Association of FLNA with neurodegeneration, cognition, and co-pathologies
Insoluble FLNA did not significantly predict cognitive performance on any of the scales (Supplementary Table 3). By contrast, Aβ42, NP, pTau and total Tau were all strong predictors of global cognition and memory, with weaker associations with other cognitive domains. The correlation of insoluble FLNA levels with synaptic markers and cognitive performance was examined. Insoluble FLNA was not found to be correlated with detergent-soluble synaptophysin, a presynaptic vesicular protein whose reduced levels reflect neurodegeneration (Wiedenmann and Franke, 1985). It did not significantly correlate with detergent-soluble VAChT and detergent-soluble ChAT either (Supplementary Table 1, data not shown).
Lastly, we investigated the association of vascular and pTDP-43 co-pathologies with soluble and insoluble FLNA. Neither soluble pTDP-43, insoluble pTDP-43, infarcts or CAA were significantly associated with either soluble or insoluble FLNA (data not shown).
This study describes the association between AD neuropathology and FLNA levels in post-mortem parietal cortex samples. Results show significant positive associations between most Aβ metrics and insoluble FLNA levels. In contrast, our analyses did not display any significant association between insoluble FLNA levels and tau measurements. Specifically, we found greater insoluble FLNA levels at the ABC intermediate stage as well as in the prodromal AD and ADD stages. We found this to be dependent on the APOE ε4 allele, where noncarriers displayed increased insoluble FLNA levels while ε4 carriers did not. The highest insoluble FLNA average levels, found at the prodromal stage, were mirrored by lower soluble FLNA levels. However, soluble FLNA levels were normal at the ADD stage. These alterations of both insoluble and soluble FLNA levels were found to be excellent predictors of prodromal AD within all subjects with an MCI. Complementary analyses yielded no significant association between insoluble FLNA with presynaptic marker synaptophysin, cholinergic markers ChAT and VAChT, and cognitive scales.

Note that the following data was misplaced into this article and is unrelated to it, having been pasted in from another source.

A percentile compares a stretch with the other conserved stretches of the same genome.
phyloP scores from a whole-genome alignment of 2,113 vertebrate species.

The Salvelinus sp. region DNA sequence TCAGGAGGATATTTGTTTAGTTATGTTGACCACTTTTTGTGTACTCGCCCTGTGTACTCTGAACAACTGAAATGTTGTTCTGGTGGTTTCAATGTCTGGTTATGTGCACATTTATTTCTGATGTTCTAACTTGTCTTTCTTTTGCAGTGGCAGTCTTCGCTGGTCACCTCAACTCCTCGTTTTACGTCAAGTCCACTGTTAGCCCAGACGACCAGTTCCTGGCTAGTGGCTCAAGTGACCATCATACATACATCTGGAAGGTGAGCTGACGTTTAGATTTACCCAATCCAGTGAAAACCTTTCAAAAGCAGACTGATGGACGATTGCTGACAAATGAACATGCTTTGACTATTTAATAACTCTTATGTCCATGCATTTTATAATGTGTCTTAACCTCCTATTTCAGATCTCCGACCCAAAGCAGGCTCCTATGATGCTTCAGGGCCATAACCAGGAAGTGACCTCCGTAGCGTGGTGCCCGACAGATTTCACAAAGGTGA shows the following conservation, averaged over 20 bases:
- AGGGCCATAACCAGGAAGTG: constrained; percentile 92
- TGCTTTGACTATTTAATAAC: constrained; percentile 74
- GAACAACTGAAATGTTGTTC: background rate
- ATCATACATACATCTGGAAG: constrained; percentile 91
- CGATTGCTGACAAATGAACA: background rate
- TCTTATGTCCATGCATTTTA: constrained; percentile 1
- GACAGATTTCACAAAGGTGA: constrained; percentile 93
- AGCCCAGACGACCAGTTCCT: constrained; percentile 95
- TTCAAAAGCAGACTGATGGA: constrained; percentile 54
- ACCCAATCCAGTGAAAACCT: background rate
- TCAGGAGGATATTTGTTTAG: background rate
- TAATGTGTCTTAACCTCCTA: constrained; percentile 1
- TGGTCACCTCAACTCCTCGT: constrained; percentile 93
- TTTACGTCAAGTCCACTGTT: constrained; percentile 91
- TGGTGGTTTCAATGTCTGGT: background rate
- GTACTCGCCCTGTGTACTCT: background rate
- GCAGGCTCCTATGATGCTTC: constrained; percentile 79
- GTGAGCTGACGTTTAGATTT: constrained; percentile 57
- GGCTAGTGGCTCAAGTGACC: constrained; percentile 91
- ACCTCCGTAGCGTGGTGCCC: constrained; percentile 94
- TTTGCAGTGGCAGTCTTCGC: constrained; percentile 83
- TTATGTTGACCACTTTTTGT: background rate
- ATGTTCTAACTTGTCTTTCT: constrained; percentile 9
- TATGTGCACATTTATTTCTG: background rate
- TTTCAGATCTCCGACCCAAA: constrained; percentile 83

Insoluble FLNA is associated with amyloid, but not with tau pathology
We found that the insoluble FLNA levels were significantly positively correlated with most Aβ-derived metrics. Associations with the quantifications of insoluble Aβ42 and NP from the parietal cortex samples as well as with Aβ-derived Thal staging were of a medium-to large effect size (ρ and R between.391 and.451). In contrast, none of the tau-derived metrics – Braak stages, pTau and total Tau – were found to be significantly associated with insoluble FLNA levels. This was the case despite strong insoluble FLNA associations with general AD progression scales – ABC and AD clinicopathologic stages – as well as between tau and Aβ-derived metrics. Those results indicate that a transition of FLNA to an insoluble form occurs over the course of AD with a trajectory similar to the progression of Aβ neuropathology. However, this loss of solubility is unlikely to be causally linked with tau neuropathological mechanisms, while it may be specifically associated with Aβ mechanisms. A similar phenomenon was observed with U1-70k, another protein that colocalizes well with tau aggregates, but its accumulation is not well correlated with tau levels (Diner et al., 2014). We hypothesize that FLNA insolubility and tau hyperphosphorylation and aggregation are distinct events influenced by Aβ-borne FLNA abnormalities. Wang et al. (2012) identified that the normal function of FLNA is altered in AD, detaching itself from actin filaments and enabling Aβ42 to activate neuroinflammation and tau hyperphosphorylation pathways. The same research team attributed this change of function to an alteration of the structure of FLNA caused by Aβ42, with the vast majority of FLNA found in the post-mortem AD brain being in its altered state (Burns and Wang, 2017; Wang et al., 2017). Following its structural alteration due to Aβ, we propose that FLNA would be more prone to a transition towards an insoluble state.
Highest FLNA levels at the intermediate stages of AD